Hugh Cornwell: interview

Hugh Cornwell

Hugh Cornwell

The Stranglers never really fitted in anywhere. They were too polished to be properly accepted by the punk movement. They were too punk to be embraced by the mainstream. But three decades on and their genius is now commonly accepted.

Songs like ‘Golden Brown’, ‘Peaches’ and ‘Strange Little Girl’ are virtually British national anthems. From The Stranglers’ inception to his departure in 1990, singer and songwriter Hugh Cornwell was the driving creative force behind the group.

Since embarking on his solo career, Cornwell has continued to release music and perform around the world. At the suggestion of the two Australians running the record label, Toerag, on which Cornwell released his latest record Hooverdam as a free download, the London-native and avid cricket fan began performing The Stranglers’ debut record, Rattus Norvegicus, in its entirety.

“The fans loved it. They’d never actually seen the album played from top to tail in order. The Stranglers never did it because we would perform our songs all mixed up. People [bands] are going out and playing famous albums now and I’ve got to say, I really enjoy playing [Rattus],” Cornwell says.

After 34 years since its release, Cornwell believes Rattus Norvegicus has remained fresh and relevant. “It just shows you what an amazing collection of songs it was. It’s a great body of work. I know Stranglers fans would beg to disagree with me, but for me it’s the stand out album. It’s so strong,” Cornwell says.

hugh cornwell 02There’s no great story behind the naming of the record, even though the epic closing track is called ‘Down In The Sewer’. “We didn’t want to name the album after a song, so we decided to be perverse – ‘obtuse’, I believe is the word – and pick the Latin name that represents the common rat, which is prevelant in the UK. We just thought it would be weird,” Cornwell explains.

The Stranglers’ music in the late 70s was sexually charged and often roused the ire of feminist groups. Their hit ‘Peaches’ was seen as glorifying the objectification of women, although it was actually Cornwell’s sardonic exploration of male behaviour.

The song doesn’t offend as many people in 2011. “People are more tolerant now. You can get away with murder now. In those days you couldn’t get away with a lot of stuff. They had very conservative views. But it takes people who push the boundaries to make people more tolerant. One of the worst things in life is intolerance,” Cornwell muses.

When he appeared in Australia in 2011 he played in a trio, which has been his arrangement for many years. “It’s just bass, guitar and drums -– I love playing in that format,” Cornwell says. “I just so happened to have been lucky enough to secure the services of the same drum and bass player that played on my first proper solo album after I left The Stranglers, called Guilty. We worked out last Autumn that I’ve been playing with Chris and Steve on and off, longer than I played with the original members of The Stranglers. I was in The Stranglers for 17 years – I’ve been playing with these guys on and off for 19 years.”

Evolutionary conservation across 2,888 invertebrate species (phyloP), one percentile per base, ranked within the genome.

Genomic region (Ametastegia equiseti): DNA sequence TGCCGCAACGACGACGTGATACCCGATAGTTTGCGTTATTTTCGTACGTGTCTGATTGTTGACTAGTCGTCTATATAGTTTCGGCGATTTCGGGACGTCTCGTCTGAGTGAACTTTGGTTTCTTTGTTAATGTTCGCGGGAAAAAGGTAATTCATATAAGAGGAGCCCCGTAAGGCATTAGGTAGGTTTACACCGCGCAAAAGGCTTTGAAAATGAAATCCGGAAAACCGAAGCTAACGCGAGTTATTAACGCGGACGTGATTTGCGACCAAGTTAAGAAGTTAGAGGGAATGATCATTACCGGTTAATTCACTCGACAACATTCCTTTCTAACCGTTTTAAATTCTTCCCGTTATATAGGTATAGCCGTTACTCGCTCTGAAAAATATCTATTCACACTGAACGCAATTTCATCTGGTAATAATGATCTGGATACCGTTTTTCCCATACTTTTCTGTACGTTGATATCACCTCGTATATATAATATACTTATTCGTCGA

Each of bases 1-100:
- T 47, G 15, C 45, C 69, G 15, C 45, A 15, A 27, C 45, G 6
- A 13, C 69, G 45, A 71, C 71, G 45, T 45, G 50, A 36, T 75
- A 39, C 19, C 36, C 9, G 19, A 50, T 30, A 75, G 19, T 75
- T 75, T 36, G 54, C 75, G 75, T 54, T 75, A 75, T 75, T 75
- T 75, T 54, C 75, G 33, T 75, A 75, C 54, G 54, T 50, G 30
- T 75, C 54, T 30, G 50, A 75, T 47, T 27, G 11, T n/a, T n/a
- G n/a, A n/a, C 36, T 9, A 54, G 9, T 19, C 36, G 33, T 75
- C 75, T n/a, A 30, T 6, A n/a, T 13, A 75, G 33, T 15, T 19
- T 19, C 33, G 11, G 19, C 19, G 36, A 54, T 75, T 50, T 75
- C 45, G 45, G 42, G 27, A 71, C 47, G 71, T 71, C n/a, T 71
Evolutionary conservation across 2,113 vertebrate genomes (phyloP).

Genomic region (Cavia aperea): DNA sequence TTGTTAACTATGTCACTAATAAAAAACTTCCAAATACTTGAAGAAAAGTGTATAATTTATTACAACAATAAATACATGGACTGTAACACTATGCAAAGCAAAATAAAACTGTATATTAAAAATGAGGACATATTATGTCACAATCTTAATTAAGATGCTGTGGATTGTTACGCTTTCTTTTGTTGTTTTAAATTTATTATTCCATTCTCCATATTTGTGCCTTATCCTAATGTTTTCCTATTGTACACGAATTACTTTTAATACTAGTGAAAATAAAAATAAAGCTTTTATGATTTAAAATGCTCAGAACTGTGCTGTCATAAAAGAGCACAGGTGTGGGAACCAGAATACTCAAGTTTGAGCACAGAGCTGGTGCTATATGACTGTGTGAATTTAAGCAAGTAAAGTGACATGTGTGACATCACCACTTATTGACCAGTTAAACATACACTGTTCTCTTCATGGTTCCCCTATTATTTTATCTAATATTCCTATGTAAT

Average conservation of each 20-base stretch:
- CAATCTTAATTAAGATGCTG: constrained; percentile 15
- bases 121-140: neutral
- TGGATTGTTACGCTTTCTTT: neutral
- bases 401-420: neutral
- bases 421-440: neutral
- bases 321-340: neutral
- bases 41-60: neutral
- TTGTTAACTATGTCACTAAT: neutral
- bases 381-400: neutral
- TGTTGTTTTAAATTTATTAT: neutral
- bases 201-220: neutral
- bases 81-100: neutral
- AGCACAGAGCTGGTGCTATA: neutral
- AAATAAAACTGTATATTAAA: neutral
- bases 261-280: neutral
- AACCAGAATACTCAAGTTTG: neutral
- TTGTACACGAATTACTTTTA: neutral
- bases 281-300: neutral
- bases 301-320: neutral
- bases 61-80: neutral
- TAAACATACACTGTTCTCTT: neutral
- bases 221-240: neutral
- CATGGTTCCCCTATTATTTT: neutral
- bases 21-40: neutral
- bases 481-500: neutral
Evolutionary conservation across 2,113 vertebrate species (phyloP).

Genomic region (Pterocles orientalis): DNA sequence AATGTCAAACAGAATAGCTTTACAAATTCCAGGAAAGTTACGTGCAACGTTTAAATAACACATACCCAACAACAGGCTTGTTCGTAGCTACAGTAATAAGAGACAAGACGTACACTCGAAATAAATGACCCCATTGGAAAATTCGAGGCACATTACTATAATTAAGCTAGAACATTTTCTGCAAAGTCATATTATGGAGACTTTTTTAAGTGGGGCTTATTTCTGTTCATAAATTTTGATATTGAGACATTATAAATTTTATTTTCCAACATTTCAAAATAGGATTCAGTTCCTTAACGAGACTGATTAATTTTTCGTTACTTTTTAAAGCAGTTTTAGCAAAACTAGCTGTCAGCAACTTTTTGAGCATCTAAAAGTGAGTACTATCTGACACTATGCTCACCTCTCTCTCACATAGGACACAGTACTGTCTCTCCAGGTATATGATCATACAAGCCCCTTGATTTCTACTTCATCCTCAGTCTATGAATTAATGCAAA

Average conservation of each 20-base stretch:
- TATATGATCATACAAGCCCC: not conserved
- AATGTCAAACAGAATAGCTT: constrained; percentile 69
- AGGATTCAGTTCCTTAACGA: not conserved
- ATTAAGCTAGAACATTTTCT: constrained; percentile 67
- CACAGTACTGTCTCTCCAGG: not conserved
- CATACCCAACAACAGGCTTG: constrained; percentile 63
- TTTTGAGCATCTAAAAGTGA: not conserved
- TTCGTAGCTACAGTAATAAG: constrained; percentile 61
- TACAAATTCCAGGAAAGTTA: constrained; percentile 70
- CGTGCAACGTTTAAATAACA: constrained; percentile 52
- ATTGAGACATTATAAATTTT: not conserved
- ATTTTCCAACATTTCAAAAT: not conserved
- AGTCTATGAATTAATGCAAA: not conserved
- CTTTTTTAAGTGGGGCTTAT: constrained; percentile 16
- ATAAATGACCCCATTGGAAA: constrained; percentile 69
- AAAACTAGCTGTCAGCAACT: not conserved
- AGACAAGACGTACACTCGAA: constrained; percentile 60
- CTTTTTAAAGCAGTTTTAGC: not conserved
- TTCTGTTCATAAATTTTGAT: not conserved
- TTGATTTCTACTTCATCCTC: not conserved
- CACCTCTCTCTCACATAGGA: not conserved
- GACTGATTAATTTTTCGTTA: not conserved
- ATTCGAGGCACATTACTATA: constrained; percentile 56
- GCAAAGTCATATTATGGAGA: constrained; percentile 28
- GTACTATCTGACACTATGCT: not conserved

While a broad, droning keyboard sound became an integral aspect of The Stranglers’ sound, Cornwell explains that his trio revive the band’s earliest sound. “We’re doing new arrangements of these old songs,” he says. “What a lot of people don’t realise that in the early days of The Stranglers we spent a lot of time as a trio. wasn’t a very good guitar player then; I was more of a rhythm player. I didn’t do solos. So a lot of those songs on Rattus started off as trio songs. The keyboards were put on the top. [The songs] lend themselves perfectly to being performed by a three-piece.”

Cornwell attributed his prolific creative output after The Strangers to his low attention span. He needs to keep busy. “I’m constantly doing stuff. I hate sitting around doing nothing. Five years ago I broke up with a long-term girlfriend and I wanted to go on holidays. But I knew I would get bored by myself so I started writing a novel. It’s coming out this May.”

It won’t be the first book Cornwell has released. In 2004, Cornwell’s autobiograhy was published, titled A Multitude Of Sins. The book is a compelling read, covering his childhood, his time as a post-graduate biochemistry researcher in Sweden, his friendship with a charming bank robber, the rise of The Stranglers and his brief stint in Pentonville prison for being busted at a police road block with a cornucopia of drugs that been given to him by fans.

“Now when I’m on holiday I’m always writing, so I never really stop working,” Cornwell chuckles. “To me, writing is like a holiday. A change is as good a rest. Writing fiction is like another world. You’re still using your mind and creating, but you’re entertaining yourself. The problem is that I can’t read books now. I’d rather write one than read one.”

Cornwell explains that his soon-to-be-released book, Window On The World, is a thriller romance set in London, with the story shifting to numerous locations. “I like the dark side. I like tragic comedy, because life is a tragic comedy. “Some of the things that happen to people, you just couldn’t make up,” he says.

When held up against Cornwell’s remarkable and eventful life, never has a truer observation been made.

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